Curtis Hébert Jr., Washington's top electricity regulator, said he had barely settled into his new job this year when he had an unsettling telephone conversation with Kenneth L. Lay, the head of the nation's largest electricity trader, the Enron Corporation.
Mr. Hébert, chairman of the Federal Energy Regulatory Commission, said that Mr. Lay, a close friend of President Bush's, offered him a deal: If he changed his views on electricity deregulation, Enron would continue to support him in his new job.
Mr. Hébert (pronounced A-bear) recalled that Mr. Lay prodded him to back a national push for retail competition in the energy business and a faster pace in opening up access to the electricity transmission grid to companies like Enron.
Mr. Hébert said he refused the offer. "I was offended," he recalled, though he said he knew of Mr. Lay's influence in Washington and thought the refusal could put his job in jeopardy.
Asked about the conversation, Mr. Lay praised Mr. Hébert, but recalled it differently. "I remember him requesting" Enron's support at the White House, he said of Mr. Hébert. Mr. Lay said he had "very possibly" discussed issues relating to the commission's authority over access to the grid.
As to Mr. Hébert's job, Mr. Lay said he told the chairman that "the final decision on this was going to be the president's, certainly not ours."
Though the accounts of the discussion differ, that it took place at all illustrates Enron's considerable influence in Washington, especially at the commission, the agency authorized to ensure fair prices in the nation's wholesale electricity and natural gas markets, Enron's main business.
Mr. Lay has been one of Mr. Bush's largest campaign contributors, and no other energy company gave more money to Republican causes last year than Enron.
And it appears that Mr. Hébert may soon be replaced as the commission's chairman, according to Vice President Dick Cheney, the Bush administration's point man on energy policy.
Mr. Lay has weighed in on candidates for other commission posts, supplying President Bush's chief personnel adviser with a list of preferred candidates. One Florida utility regulator who hoped for but did not receive an appointment as a commissioner said he had been "interviewed" by Mr. Lay.
Mr. Lay also had access to the team writing the White House's energy report, which embraces several initiatives and issues dear to Enron.
The report's recommendations include finding ways to give the federal government more power over electricity transmission networks, a longtime goal of the company that was spelled out in a memorandum Mr. Lay discussed during a 30-minute meeting earlier this spring with Mr. Cheney.
Mr. Cheney's report includes much of what Mr. Lay advocated during their meeting, documents show. Both men deny discussing commission personnel issues during their talk. But Mr. Lay had an unusual opportunity to make his case about candidates in writing and in person to Mr. Bush's personnel adviser, Clay Johnson. And when Mr. Bush picked nominees to fill two vacant Republican slots on the five-member commission, they both had the backing of Enron, as well as other companies.
Mr. Lay is not shy about voicing his opinion or flexing his political muscle. He has transformed the Houston-based Enron from a sleepy natural-gas company into a $100 billion energy giant with global reach, trading electricity in all corners of the world and owning a multibillion-dollar power project in India. He has also led the push to deregulate the nation's electricity markets.
Senior Bush administration officials said they welcomed Mr. Lay's input but did not always embrace it: President Bush backed away from curbing carbon-dioxide emissions, an effort supported by Enron, which had looked to trade emission rights as part of its energy business.
"We'll make decisions based on what we think makes sound public policy," Mr. Cheney said in an interview, not what "Enron thinks."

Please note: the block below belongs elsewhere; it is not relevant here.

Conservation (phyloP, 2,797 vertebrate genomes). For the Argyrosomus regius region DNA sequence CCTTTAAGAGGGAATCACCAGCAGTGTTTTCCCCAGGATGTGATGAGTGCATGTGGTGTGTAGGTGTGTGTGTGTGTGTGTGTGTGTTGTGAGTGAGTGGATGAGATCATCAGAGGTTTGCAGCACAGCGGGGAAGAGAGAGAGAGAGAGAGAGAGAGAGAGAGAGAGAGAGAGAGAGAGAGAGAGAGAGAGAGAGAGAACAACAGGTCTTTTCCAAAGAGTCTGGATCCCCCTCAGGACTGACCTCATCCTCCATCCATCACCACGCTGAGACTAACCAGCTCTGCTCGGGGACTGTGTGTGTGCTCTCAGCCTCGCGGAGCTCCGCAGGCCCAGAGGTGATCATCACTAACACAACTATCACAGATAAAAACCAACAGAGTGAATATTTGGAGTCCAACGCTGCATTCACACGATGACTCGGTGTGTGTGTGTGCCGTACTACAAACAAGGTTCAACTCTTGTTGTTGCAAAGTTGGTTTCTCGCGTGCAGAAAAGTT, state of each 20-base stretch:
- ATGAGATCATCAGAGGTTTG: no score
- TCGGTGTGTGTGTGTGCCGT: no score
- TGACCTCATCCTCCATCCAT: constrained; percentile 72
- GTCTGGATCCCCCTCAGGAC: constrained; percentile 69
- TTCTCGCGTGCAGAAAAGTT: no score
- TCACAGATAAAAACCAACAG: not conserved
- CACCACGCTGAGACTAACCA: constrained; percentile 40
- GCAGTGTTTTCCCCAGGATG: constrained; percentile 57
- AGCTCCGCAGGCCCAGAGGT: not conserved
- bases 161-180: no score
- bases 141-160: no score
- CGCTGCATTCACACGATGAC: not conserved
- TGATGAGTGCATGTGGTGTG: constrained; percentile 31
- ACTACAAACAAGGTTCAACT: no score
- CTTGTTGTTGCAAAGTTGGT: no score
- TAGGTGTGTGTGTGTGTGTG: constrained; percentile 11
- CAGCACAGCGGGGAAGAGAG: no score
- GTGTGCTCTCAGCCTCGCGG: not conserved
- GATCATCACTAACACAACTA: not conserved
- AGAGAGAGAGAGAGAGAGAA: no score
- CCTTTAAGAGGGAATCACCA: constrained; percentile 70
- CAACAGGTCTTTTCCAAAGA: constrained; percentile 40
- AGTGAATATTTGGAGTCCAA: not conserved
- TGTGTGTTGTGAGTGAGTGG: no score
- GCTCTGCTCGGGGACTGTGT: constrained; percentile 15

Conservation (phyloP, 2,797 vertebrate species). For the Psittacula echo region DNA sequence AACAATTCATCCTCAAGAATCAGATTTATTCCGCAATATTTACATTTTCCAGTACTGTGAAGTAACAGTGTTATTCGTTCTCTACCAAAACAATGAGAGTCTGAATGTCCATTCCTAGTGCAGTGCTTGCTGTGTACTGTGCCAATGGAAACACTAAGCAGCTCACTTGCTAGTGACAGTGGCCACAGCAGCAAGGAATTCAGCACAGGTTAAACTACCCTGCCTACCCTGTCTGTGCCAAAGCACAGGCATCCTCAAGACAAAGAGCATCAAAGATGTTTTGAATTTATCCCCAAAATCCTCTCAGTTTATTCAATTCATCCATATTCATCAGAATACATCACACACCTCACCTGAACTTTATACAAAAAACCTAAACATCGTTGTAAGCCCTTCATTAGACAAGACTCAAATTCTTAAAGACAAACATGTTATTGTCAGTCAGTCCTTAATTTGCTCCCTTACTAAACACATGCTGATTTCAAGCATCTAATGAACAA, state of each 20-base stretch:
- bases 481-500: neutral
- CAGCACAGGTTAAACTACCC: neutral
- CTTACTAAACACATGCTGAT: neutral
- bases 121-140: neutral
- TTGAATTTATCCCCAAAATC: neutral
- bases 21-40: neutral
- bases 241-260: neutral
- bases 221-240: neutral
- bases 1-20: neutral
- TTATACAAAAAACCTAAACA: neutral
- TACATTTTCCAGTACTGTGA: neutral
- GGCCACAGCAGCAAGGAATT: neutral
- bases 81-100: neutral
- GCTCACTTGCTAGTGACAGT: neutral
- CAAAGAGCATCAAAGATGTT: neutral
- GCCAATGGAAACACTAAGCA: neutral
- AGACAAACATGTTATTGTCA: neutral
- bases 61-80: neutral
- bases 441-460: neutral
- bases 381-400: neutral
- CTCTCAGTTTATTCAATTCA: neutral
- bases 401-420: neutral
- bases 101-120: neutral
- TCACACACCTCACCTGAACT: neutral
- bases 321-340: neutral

The Bush-Lay bond traces back to Mr. Bush's father and involves a personal and philosophical affinity. Moreover, Enron and its executives gave $2.4 million to federal candidates in the last election, more than any other energy company. While some of that went to Democrats, 72 percent went to Republicans, according to an analysis of election records by the Center for Responsive Politics, a nonprofit group.
"He's for a lot of things we're for," said Mr. Johnson.
But when it came to deciding on nominees for the commission, Mr. Johnson said that Mr. Lay's views were not that crucial. The two most important advisers, he said, were Andrew Lundquist, the director of Mr. Cheney's energy task force, and Pat Wood 3rd, the head of the Texas public utility commission.
As governor, Mr. Bush named Mr. Wood to the utility commission. This year, when the White House filled the two Republican slots on the federal agency, Mr. Wood was the first choice, Mr. Johnson said.
Consumer advocates and business executives praise Mr. Wood. But Mr. Lay also had a role in promoting him. Shortly after Mr. Bush was elected governor in 1994, Mr. Lay sent him a letter endorsing Mr. Wood as the "best qualified" person for the Texas commission.
In all, there are five seats on the commission, two held by Republicans, two by Democrats and one held by a chairman who serves at the pleasure of the president. Mr. Hébert, who became a commissioner in 1997, was named chairman by Mr. Bush in January.
The Federal Energy Regulatory Commission's mandate to ensure fair prices in wholesale electricity and natural gas markets makes it crucial to sellers like Enron as well as consumers.
The movement toward deregulation sometimes leaves the commission caught in a tug of war: power marketers like Enron are trying to break into markets and grids controlled by old-line utilities, which operate under state regulation. The commission's chairman has considerable latitude in setting its agenda.
As part of its oversight of the wholesale electricity markets, the commission ordered several companies to refund what it considered excessively high prices this year in California. One lesser offender named in the commission's public filings -- $3.2 million, of a total of $125 million -- was an Enron subsidiary in Oregon.
Enron owns few generating assets, but buys and sells electricity in the market. Many of those transactions resemble the complicated risk-shifting techniques used by Wall Street for financial instruments.